One day, as the story goes, an upper-class train passenger, looked out the window of the train and saw that a baboon, and not a human, was manning the gears. Of course, this brought outrage, and a complaint to the railway authorities. The authorities decided not to act in haste and fire Wide, decided to resolve the complaint by testing the baboon’s abilities. The result of that test was a group of astounded officials. “Jack knows the signal whistle as well as I do, also every one of the levers,” wrote railway superintendent George B Howe, who visited the baboon sometime around 1890. “It was very touching to see his fondness for his master. As I drew near they were both sitting on the trolley. The baboon’s arms round his master’s neck, the other stroking Wide’s face.”
The complaint was disregarded and Jack was reportedly given an official employment number, and was paid 20 cents a day and half a bottle of beer weekly. Jack passed away in 1890, after developing tuberculosis. It was a sad day for all who knew him. Jack had worked the rails for nine years, without ever making a mistake. That shows that animals can be trained to do things in a responsible way, and do their job perfectly.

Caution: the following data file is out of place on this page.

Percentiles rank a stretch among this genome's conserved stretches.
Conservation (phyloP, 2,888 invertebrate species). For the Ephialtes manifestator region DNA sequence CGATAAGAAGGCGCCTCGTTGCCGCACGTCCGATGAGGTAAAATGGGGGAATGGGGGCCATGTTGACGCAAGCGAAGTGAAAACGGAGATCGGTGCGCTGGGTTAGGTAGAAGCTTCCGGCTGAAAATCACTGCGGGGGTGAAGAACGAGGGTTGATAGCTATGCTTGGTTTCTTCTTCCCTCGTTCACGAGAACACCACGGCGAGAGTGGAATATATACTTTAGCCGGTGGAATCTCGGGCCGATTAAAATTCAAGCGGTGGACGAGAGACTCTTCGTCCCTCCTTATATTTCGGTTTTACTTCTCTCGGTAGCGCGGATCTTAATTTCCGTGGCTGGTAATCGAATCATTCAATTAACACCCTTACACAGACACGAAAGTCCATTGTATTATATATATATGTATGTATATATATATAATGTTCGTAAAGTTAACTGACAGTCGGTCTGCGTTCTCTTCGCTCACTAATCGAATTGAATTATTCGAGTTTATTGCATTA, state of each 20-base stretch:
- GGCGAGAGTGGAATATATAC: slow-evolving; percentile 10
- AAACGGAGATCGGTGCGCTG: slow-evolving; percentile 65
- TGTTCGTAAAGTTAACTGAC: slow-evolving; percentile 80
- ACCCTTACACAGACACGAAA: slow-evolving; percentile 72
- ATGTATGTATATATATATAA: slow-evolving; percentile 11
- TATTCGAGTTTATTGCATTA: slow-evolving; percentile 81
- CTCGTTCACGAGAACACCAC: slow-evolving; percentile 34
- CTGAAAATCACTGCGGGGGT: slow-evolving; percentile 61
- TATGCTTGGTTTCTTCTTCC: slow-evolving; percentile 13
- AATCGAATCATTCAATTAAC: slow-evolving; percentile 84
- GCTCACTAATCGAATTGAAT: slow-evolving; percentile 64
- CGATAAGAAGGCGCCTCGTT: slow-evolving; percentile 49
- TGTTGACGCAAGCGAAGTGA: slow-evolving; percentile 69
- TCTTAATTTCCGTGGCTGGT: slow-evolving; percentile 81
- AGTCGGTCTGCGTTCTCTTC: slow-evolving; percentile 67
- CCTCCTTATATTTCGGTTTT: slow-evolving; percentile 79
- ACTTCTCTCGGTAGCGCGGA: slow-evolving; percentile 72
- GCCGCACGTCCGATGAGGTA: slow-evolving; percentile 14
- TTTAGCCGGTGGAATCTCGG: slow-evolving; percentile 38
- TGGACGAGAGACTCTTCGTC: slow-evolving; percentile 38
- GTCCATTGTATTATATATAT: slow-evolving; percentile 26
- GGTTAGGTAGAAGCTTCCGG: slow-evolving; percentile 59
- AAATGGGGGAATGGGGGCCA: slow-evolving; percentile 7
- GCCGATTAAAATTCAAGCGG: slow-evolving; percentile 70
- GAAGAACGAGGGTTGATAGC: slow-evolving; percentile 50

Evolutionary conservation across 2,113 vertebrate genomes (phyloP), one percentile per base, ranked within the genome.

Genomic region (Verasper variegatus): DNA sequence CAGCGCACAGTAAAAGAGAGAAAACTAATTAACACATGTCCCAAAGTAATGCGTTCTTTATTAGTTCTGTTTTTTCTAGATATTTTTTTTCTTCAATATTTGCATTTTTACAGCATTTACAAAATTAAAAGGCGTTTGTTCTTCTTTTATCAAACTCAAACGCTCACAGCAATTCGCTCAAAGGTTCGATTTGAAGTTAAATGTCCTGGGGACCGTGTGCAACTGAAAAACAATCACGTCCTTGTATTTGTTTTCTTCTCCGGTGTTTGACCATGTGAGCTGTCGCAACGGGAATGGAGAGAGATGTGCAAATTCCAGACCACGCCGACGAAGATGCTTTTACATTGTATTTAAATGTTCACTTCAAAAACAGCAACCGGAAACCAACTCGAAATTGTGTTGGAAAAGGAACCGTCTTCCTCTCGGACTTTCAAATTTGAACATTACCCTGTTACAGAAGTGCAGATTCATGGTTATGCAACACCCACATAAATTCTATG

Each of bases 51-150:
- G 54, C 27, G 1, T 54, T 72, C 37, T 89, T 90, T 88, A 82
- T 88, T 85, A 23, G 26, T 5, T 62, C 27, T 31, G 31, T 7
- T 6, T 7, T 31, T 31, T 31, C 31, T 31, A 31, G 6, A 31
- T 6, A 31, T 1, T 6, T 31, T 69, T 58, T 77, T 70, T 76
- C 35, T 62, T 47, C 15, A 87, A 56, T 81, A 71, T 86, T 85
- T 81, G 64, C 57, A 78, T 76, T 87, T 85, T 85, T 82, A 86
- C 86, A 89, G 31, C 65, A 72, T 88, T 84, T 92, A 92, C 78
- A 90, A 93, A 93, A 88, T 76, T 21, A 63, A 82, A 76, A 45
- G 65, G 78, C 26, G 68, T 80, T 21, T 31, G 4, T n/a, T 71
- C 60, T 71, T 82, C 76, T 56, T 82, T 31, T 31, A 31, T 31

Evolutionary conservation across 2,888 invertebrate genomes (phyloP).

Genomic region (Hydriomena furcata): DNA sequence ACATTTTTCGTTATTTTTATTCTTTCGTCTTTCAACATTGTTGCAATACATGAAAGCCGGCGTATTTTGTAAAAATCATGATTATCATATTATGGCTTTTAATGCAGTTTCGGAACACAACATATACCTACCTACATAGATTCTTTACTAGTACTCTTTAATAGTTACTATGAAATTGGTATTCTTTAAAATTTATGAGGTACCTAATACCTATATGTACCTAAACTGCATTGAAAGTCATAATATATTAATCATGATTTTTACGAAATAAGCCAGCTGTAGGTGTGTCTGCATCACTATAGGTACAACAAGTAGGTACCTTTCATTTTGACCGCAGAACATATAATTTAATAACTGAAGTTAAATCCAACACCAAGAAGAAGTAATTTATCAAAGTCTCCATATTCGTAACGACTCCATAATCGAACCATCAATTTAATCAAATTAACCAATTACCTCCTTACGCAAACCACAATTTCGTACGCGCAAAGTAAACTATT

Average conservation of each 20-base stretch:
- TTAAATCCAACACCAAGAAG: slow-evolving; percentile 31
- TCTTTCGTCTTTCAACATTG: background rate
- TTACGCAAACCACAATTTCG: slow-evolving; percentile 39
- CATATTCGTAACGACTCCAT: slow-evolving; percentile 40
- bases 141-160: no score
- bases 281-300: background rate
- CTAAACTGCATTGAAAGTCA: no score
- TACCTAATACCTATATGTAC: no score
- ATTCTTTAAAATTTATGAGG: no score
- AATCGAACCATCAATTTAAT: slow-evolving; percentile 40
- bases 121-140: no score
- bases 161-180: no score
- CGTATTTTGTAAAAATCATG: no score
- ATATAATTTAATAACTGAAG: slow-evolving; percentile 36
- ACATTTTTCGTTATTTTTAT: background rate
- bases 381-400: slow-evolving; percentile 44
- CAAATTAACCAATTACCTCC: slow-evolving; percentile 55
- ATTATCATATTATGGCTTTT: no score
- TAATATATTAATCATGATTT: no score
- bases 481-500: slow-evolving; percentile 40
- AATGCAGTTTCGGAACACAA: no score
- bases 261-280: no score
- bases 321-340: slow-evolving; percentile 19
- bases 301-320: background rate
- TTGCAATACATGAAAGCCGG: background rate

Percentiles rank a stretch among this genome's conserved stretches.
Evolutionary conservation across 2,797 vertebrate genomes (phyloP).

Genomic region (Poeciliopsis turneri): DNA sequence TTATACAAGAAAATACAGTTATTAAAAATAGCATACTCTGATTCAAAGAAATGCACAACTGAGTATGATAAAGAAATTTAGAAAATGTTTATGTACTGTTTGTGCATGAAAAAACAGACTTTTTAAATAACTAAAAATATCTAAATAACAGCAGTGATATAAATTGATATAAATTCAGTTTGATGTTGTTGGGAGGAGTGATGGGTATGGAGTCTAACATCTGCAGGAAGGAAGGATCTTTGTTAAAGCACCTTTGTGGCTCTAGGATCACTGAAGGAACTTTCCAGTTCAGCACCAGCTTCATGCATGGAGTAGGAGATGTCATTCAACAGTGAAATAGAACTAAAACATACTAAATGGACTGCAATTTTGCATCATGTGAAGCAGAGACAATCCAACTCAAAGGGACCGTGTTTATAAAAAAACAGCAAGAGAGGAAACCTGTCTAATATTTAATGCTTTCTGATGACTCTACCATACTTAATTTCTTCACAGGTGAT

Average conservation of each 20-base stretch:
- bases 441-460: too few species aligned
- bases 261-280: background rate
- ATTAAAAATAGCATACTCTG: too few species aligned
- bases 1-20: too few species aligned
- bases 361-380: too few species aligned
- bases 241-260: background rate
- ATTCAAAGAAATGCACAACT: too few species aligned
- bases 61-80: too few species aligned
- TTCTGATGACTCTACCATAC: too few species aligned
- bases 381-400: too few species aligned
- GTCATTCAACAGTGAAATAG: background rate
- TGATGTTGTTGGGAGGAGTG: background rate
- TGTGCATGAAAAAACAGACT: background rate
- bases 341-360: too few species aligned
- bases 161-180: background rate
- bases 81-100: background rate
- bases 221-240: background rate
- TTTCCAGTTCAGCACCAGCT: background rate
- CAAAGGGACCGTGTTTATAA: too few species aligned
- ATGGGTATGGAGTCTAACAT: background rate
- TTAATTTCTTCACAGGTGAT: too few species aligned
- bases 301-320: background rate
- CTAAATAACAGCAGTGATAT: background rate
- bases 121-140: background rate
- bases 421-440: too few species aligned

As with any new form of transportation, the first accident is inevitable. There may have been train wrecks in other countries, but the first recorded railroad accident in United States history happened on July 25, 1832, when four people were thrown off a vacant car on the Granite Railway near Quincy, Massachusetts. The people were there by invitation, to watch the process of transporting large and weighty loads of stone. The victims were observing From a vacant car as the large were being loaded. Suddenly, a cable on the vacant car snapped, throwing them off the train and over a 34-foot cliff, one man was killed and the others were seriously injured. It was a fluke, and no one could possibly have known of expected such a break. I suppose that cables had not been used for the purposes they now were…loading large rocks and their duties on trains. Cables can fray and snap. That is just a fact of life. Death is a fact of life, and on that day, when the cable broke, the wagon containing Thomas B Achuas of Cuba was killed when the wagon derailed as he and three other tourists were taking a tour.